Memorials and Martyrs in Modern Lebanon
Publication Year: 2010
Lebanese history is often associated with sectarianism and hostility between religious communities, but by examining public memorials and historical accounts Lucia Volk finds evidence for a sustained politics of Muslim and Christian co-existence. Lebanese Muslim and Christian civilians were jointly commemorated as martyrs for the nation after various episodes of violence in Lebanese history. Sites of memory sponsored by Maronite, Sunni, Shiite, and Druze elites have shared the goal of creating cross-community solidarity by honoring the joint sacrifice of civilians of different religious communities. This compelling and lucid study enhances our understanding of culture and politics in the Middle East and the politics of memory in situations of ongoing conflict.
Published by: Indiana University Press
List of Illustrations
Although I visited the village of Qana in South Lebanon for the first time in April 1998, I did not begin the research for this book until after my appointment as Assistant Professor at San Francisco State University (SFSU) in 2003. ...
Note on Transliteration of Arabic
Throughout the book I use a simplified version of the International Journal of Middle East Studies (IJMES) transliteration guidelines. I use the diacritic ’ for the glottal stop hamza and ‘ for the consonant ayn. Following the example of Lara Deeb (2006), I preserve phonemic differences between Modern Standard Arabic in written sources and the Lebanese dialect used in conversations. ...
On a morning in February 2005 I walked into the lobby of the Center for Contemporary Arab Studies at Georgetown University and came to an abrupt halt in front of a television screen. Former Lebanese Prime Minister Rafiq Hariri had just been assassinated, ...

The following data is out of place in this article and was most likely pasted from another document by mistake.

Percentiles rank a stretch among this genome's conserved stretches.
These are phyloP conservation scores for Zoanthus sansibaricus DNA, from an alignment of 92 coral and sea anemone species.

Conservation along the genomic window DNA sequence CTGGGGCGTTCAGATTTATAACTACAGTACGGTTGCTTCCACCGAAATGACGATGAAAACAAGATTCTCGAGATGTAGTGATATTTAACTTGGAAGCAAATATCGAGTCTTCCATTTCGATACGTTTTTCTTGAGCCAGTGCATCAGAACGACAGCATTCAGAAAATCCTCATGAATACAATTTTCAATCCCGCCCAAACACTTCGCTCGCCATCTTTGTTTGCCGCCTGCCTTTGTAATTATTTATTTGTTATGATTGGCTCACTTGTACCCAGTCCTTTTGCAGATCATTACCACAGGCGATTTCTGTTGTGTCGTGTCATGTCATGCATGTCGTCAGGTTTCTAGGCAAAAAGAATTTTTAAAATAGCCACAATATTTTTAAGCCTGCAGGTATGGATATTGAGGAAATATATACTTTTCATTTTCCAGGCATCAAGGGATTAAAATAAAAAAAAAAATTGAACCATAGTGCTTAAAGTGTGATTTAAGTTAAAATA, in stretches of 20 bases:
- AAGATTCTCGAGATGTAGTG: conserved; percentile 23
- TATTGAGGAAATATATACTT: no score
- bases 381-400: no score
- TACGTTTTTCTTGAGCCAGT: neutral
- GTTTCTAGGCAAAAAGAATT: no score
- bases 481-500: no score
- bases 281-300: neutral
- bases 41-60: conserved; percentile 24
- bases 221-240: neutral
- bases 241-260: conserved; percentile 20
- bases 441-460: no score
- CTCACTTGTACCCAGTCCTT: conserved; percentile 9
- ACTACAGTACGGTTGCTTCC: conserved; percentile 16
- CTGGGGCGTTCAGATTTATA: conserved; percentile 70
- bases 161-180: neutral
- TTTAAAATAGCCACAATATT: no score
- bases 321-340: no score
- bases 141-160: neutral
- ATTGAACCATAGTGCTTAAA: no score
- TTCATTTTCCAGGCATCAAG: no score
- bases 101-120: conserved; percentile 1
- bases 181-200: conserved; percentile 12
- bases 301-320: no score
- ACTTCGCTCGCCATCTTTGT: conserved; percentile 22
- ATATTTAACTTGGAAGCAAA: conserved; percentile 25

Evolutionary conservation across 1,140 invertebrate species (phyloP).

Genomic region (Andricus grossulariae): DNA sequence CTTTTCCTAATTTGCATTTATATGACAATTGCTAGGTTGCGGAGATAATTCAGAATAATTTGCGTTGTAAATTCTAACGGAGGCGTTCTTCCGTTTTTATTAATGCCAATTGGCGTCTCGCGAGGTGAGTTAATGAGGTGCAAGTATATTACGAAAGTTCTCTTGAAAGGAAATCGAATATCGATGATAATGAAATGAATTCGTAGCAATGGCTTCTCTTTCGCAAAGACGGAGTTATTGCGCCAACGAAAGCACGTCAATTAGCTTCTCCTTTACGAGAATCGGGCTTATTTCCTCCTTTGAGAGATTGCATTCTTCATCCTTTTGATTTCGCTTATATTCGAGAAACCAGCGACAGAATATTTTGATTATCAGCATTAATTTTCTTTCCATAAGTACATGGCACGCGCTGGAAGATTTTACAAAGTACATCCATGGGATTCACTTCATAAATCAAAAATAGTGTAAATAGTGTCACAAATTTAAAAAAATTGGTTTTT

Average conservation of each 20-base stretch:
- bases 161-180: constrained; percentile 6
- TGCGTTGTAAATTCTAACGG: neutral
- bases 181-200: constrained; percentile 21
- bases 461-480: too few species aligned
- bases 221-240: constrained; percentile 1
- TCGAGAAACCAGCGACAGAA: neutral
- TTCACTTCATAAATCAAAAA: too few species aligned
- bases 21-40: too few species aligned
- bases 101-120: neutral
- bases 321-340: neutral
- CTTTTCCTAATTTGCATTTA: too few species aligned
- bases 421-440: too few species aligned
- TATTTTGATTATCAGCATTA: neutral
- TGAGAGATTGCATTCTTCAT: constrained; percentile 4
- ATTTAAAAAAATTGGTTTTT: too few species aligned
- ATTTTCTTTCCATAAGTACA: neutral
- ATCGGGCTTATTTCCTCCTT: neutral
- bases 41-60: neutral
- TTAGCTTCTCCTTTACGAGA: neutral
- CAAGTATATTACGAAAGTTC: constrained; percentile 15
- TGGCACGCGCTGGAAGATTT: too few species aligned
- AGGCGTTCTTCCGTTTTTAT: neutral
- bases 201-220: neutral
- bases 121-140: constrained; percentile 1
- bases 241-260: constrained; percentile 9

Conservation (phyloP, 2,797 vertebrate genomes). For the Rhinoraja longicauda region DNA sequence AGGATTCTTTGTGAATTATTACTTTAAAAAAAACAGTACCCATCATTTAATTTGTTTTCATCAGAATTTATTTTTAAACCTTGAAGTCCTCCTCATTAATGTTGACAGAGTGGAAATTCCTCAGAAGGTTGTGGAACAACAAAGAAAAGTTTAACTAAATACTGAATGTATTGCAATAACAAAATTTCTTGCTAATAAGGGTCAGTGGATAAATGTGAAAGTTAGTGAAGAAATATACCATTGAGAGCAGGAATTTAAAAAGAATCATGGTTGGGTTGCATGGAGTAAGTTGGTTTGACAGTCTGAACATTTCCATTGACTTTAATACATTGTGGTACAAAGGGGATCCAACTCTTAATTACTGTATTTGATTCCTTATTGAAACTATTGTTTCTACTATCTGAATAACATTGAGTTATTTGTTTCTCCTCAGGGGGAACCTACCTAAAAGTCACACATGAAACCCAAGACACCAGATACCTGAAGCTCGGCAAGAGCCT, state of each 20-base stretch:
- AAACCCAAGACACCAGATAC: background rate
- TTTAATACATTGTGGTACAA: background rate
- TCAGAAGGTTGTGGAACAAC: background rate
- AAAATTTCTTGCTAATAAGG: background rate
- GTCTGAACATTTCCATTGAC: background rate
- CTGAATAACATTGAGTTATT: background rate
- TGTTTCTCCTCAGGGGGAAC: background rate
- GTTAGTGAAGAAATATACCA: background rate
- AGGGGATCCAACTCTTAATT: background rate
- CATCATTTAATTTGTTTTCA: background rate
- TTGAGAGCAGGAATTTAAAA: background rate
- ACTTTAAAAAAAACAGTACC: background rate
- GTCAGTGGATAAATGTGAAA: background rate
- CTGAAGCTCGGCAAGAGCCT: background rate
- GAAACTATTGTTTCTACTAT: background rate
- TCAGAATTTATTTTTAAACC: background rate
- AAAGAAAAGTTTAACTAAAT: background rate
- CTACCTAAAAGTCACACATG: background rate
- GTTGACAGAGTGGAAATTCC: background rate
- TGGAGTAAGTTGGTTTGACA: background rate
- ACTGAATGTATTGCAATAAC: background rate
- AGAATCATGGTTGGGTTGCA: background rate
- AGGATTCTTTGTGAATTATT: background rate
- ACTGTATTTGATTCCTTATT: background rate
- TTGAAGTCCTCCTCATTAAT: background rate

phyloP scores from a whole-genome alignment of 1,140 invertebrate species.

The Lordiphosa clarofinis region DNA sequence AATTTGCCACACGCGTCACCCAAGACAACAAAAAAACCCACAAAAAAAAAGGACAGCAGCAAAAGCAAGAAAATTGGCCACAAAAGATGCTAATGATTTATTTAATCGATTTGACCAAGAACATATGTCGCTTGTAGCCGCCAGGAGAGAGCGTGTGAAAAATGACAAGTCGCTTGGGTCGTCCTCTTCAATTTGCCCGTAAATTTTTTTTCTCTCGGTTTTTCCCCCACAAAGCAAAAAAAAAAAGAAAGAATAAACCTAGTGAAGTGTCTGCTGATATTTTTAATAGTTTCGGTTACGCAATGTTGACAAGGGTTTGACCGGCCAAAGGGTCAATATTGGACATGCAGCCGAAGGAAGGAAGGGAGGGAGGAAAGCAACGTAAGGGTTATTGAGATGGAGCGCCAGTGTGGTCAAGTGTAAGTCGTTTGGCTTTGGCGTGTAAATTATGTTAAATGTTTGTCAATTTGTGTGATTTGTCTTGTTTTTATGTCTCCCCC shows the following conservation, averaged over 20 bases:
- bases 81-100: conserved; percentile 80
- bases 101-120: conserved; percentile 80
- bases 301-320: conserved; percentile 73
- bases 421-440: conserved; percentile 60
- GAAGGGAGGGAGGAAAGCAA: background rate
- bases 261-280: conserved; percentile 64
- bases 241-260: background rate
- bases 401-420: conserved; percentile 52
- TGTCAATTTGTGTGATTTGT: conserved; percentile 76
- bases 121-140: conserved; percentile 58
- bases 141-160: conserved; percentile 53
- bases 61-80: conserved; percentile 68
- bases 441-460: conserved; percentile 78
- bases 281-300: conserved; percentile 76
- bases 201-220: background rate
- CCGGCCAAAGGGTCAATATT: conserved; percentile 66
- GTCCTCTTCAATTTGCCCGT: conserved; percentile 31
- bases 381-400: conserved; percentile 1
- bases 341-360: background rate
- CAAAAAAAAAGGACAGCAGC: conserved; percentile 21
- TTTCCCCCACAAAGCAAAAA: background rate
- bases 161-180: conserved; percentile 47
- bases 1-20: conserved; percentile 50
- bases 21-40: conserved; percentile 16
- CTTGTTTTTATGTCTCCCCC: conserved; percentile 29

ONE The Politics of Memory in Lebanon: Sectarianism, Memorials, and Martyrdom
In the Middle East, as elsewhere, governments and political elites have engaged in politics of memory in an attempt to take firm control of putative ancestors or origins that would help narrate, imagine, and legitimate the nation-state. National identities—defined as both stories and sentiments about “who we are” ...
TWO Sculpting Independence: Competing Ceremonies and Mutilated Faces (1915–1957)
“Il n’existe pas, madame. Ne perdez pas votre temps. Il n’existe pas!” exclaimed a man who identified himself as a descendant of Emir Fakhr ad- Din Maan in the Esquire Bookshop in Beirut’s Hamra shopping district.1 I had walked into the store to buy a newspaper and had found the septuagenarian shop owner in conversation with two men who appeared to be regulars at his store. ...
THREE Remembering Civil Wars: Fearless Faces and Wounded Bodies (1958–1995)
In 1958 a series of events took place in Lebanon that are variously referred to as Crisis, Civil War, Insurrection, Sedition, Revolt, or Uprising.1 The perfect storm that brewed over Lebanon in 1958 was the result of several factors: the cold war competition between the United States and the Soviet Union jockeying for influence in the Arab world, ...
FOUR Reconstructing while Re-destructing Lebanon: Dismembered Bodies and National Unity (1996–2003)
In the early 1990s tourists began to flock back to the famed beaches and restaurants of Beirut, and downtown opened again for business amid redeveloped and upscale facades. In 1996 the famed Casino du Liban reopened its doors to throngs of elegant gamblers, and the Baalbek International Festival, ...
FIVE Revisiting Independence and Mobilizing Resistance: Assassinations, Massacres, and Divided Memory-Scapes (2004–2006)
On a Thursday morning, July 15, 2004, Abdel Monem Ariss, the mayor of Beirut, attended a public ceremony in Jounieh, a twenty-minute drive north of the capital. The previous Monday Prime Minister Rafiq Hariri had called him and requested that the restored Mazzacurati statues be brought back to Beirut ...
SIX Memorial Politics and National Imaginings: Possibilities and Limits
The preceding chapters presented historical and contemporary evidence of the efforts of various political and cultural elites in Lebanon to conduct a politics of memory that produces national solidarity after times of violence. My argument began with the assertion that Muslims and Christians share the symbol of martyrdom, as martyrs are central to both faiths. ...
APPENDIX Important Dates
Page Count: 272
Illustrations: 23 b&w illus., 1 map
Publication Year: 2010
Series Title: Public Cultures of the Middle East and North Africa
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